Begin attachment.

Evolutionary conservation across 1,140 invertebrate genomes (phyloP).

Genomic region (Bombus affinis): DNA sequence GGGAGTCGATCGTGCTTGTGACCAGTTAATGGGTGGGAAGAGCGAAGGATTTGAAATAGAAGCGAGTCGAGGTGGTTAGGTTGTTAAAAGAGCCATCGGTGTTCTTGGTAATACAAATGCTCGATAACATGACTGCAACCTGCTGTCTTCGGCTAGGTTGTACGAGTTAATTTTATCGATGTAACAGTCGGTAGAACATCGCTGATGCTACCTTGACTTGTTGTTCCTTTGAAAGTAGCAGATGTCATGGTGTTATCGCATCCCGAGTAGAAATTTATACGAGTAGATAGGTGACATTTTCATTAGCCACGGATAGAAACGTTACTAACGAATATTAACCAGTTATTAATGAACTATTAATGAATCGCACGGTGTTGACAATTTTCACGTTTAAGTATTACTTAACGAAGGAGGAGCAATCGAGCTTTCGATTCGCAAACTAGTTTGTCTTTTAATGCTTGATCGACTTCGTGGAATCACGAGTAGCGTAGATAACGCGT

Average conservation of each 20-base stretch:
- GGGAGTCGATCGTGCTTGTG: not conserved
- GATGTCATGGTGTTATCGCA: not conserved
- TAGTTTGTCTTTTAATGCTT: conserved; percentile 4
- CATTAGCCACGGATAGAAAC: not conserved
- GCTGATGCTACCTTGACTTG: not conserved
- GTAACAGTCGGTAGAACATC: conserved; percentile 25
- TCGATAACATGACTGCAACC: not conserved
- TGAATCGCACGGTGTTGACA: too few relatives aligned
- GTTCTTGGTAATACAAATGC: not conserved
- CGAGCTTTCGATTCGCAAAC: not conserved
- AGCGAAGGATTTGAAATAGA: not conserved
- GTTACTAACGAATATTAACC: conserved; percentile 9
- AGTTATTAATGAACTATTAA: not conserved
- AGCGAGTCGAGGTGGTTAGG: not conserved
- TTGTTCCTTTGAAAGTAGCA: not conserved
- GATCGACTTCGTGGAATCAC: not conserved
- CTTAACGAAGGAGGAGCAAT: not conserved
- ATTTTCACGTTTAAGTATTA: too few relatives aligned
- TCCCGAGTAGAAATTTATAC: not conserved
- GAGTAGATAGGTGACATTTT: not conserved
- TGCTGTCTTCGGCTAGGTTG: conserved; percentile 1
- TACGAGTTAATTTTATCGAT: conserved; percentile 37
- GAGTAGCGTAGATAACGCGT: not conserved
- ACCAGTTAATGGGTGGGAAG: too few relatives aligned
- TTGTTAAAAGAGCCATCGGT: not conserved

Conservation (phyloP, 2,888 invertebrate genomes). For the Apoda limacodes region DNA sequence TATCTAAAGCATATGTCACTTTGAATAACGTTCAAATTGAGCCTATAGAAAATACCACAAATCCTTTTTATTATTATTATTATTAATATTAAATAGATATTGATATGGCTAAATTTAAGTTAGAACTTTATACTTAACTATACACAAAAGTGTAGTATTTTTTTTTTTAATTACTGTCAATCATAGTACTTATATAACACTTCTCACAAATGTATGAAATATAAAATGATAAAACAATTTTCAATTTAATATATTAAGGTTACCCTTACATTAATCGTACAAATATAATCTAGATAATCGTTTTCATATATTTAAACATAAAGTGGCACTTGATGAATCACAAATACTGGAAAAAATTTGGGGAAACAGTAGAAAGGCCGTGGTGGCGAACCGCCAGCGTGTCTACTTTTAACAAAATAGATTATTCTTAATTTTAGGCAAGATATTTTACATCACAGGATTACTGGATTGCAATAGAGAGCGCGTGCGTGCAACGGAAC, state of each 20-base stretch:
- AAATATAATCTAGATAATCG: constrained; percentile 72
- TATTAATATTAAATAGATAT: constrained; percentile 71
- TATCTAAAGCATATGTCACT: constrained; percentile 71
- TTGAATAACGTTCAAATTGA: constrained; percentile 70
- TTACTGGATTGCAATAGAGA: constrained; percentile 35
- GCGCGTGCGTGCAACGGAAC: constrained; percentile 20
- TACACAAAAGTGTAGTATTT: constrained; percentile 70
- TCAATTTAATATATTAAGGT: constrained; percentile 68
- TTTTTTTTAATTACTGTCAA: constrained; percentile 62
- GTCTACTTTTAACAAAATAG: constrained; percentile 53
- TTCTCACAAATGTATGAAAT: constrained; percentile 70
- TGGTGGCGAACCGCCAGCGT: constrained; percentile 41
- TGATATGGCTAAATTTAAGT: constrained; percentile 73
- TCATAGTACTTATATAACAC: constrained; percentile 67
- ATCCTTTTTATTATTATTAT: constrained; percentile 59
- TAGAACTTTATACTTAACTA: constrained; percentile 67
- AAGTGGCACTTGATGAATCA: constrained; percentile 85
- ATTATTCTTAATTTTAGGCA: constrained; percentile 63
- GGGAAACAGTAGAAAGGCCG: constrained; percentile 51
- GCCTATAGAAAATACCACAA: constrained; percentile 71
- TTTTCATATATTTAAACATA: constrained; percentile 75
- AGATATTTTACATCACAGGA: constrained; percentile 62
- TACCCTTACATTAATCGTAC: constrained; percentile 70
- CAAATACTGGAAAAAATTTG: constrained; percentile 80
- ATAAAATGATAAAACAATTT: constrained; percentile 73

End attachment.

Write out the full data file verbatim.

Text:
Evolutionary conservation across 1,140 invertebrate genomes (phyloP).

Genomic region (Bombus affinis): DNA sequence GGGAGTCGATCGTGCTTGTGACCAGTTAATGGGTGGGAAGAGCGAAGGATTTGAAATAGAAGCGAGTCGAGGTGGTTAGGTTGTTAAAAGAGCCATCGGTGTTCTTGGTAATACAAATGCTCGATAACATGACTGCAACCTGCTGTCTTCGGCTAGGTTGTACGAGTTAATTTTATCGATGTAACAGTCGGTAGAACATCGCTGATGCTACCTTGACTTGTTGTTCCTTTGAAAGTAGCAGATGTCATGGTGTTATCGCATCCCGAGTAGAAATTTATACGAGTAGATAGGTGACATTTTCATTAGCCACGGATAGAAACGTTACTAACGAATATTAACCAGTTATTAATGAACTATTAATGAATCGCACGGTGTTGACAATTTTCACGTTTAAGTATTACTTAACGAAGGAGGAGCAATCGAGCTTTCGATTCGCAAACTAGTTTGTCTTTTAATGCTTGATCGACTTCGTGGAATCACGAGTAGCGTAGATAACGCGT

Average conservation of each 20-base stretch:
- GGGAGTCGATCGTGCTTGTG: not conserved
- GATGTCATGGTGTTATCGCA: not conserved
- TAGTTTGTCTTTTAATGCTT: conserved; percentile 4
- CATTAGCCACGGATAGAAAC: not conserved
- GCTGATGCTACCTTGACTTG: not conserved
- GTAACAGTCGGTAGAACATC: conserved; percentile 25
- TCGATAACATGACTGCAACC: not conserved
- TGAATCGCACGGTGTTGACA: too few relatives aligned
- GTTCTTGGTAATACAAATGC: not conserved
- CGAGCTTTCGATTCGCAAAC: not conserved
- AGCGAAGGATTTGAAATAGA: not conserved
- GTTACTAACGAATATTAACC: conserved; percentile 9
- AGTTATTAATGAACTATTAA: not conserved
- AGCGAGTCGAGGTGGTTAGG: not conserved
- TTGTTCCTTTGAAAGTAGCA: not conserved
- GATCGACTTCGTGGAATCAC: not conserved
- CTTAACGAAGGAGGAGCAAT: not conserved
- ATTTTCACGTTTAAGTATTA: too few relatives aligned
- TCCCGAGTAGAAATTTATAC: not conserved
- GAGTAGATAGGTGACATTTT: not conserved
- TGCTGTCTTCGGCTAGGTTG: conserved; percentile 1
- TACGAGTTAATTTTATCGAT: conserved; percentile 37
- GAGTAGCGTAGATAACGCGT: not conserved
- ACCAGTTAATGGGTGGGAAG: too few relatives aligned
- TTGTTAAAAGAGCCATCGGT: not conserved

Conservation (phyloP, 2,888 invertebrate genomes). For the Apoda limacodes region DNA sequence TATCTAAAGCATATGTCACTTTGAATAACGTTCAAATTGAGCCTATAGAAAATACCACAAATCCTTTTTATTATTATTATTATTAATATTAAATAGATATTGATATGGCTAAATTTAAGTTAGAACTTTATACTTAACTATACACAAAAGTGTAGTATTTTTTTTTTTAATTACTGTCAATCATAGTACTTATATAACACTTCTCACAAATGTATGAAATATAAAATGATAAAACAATTTTCAATTTAATATATTAAGGTTACCCTTACATTAATCGTACAAATATAATCTAGATAATCGTTTTCATATATTTAAACATAAAGTGGCACTTGATGAATCACAAATACTGGAAAAAATTTGGGGAAACAGTAGAAAGGCCGTGGTGGCGAACCGCCAGCGTGTCTACTTTTAACAAAATAGATTATTCTTAATTTTAGGCAAGATATTTTACATCACAGGATTACTGGATTGCAATAGAGAGCGCGTGCGTGCAACGGAAC, state of each 20-base stretch:
- AAATATAATCTAGATAATCG: constrained; percentile 72
- TATTAATATTAAATAGATAT: constrained; percentile 71
- TATCTAAAGCATATGTCACT: constrained; percentile 71
- TTGAATAACGTTCAAATTGA: constrained; percentile 70
- TTACTGGATTGCAATAGAGA: constrained; percentile 35
- GCGCGTGCGTGCAACGGAAC: constrained; percentile 20
- TACACAAAAGTGTAGTATTT: constrained; percentile 70
- TCAATTTAATATATTAAGGT: constrained; percentile 68
- TTTTTTTTAATTACTGTCAA: constrained; percentile 62
- GTCTACTTTTAACAAAATAG: constrained; percentile 53
- TTCTCACAAATGTATGAAAT: constrained; percentile 70
- TGGTGGCGAACCGCCAGCGT: constrained; percentile 41
- TGATATGGCTAAATTTAAGT: constrained; percentile 73
- TCATAGTACTTATATAACAC: constrained; percentile 67
- ATCCTTTTTATTATTATTAT: constrained; percentile 59
- TAGAACTTTATACTTAACTA: constrained; percentile 67
- AAGTGGCACTTGATGAATCA: constrained; percentile 85
- ATTATTCTTAATTTTAGGCA: constrained; percentile 63
- GGGAAACAGTAGAAAGGCCG: constrained; percentile 51
- GCCTATAGAAAATACCACAA: constrained; percentile 71
- TTTTCATATATTTAAACATA: constrained; percentile 75
- AGATATTTTACATCACAGGA: constrained; percentile 62
- TACCCTTACATTAATCGTAC: constrained; percentile 70
- CAAATACTGGAAAAAATTTG: constrained; percentile 80
- ATAAAATGATAAAACAATTT: constrained; percentile 73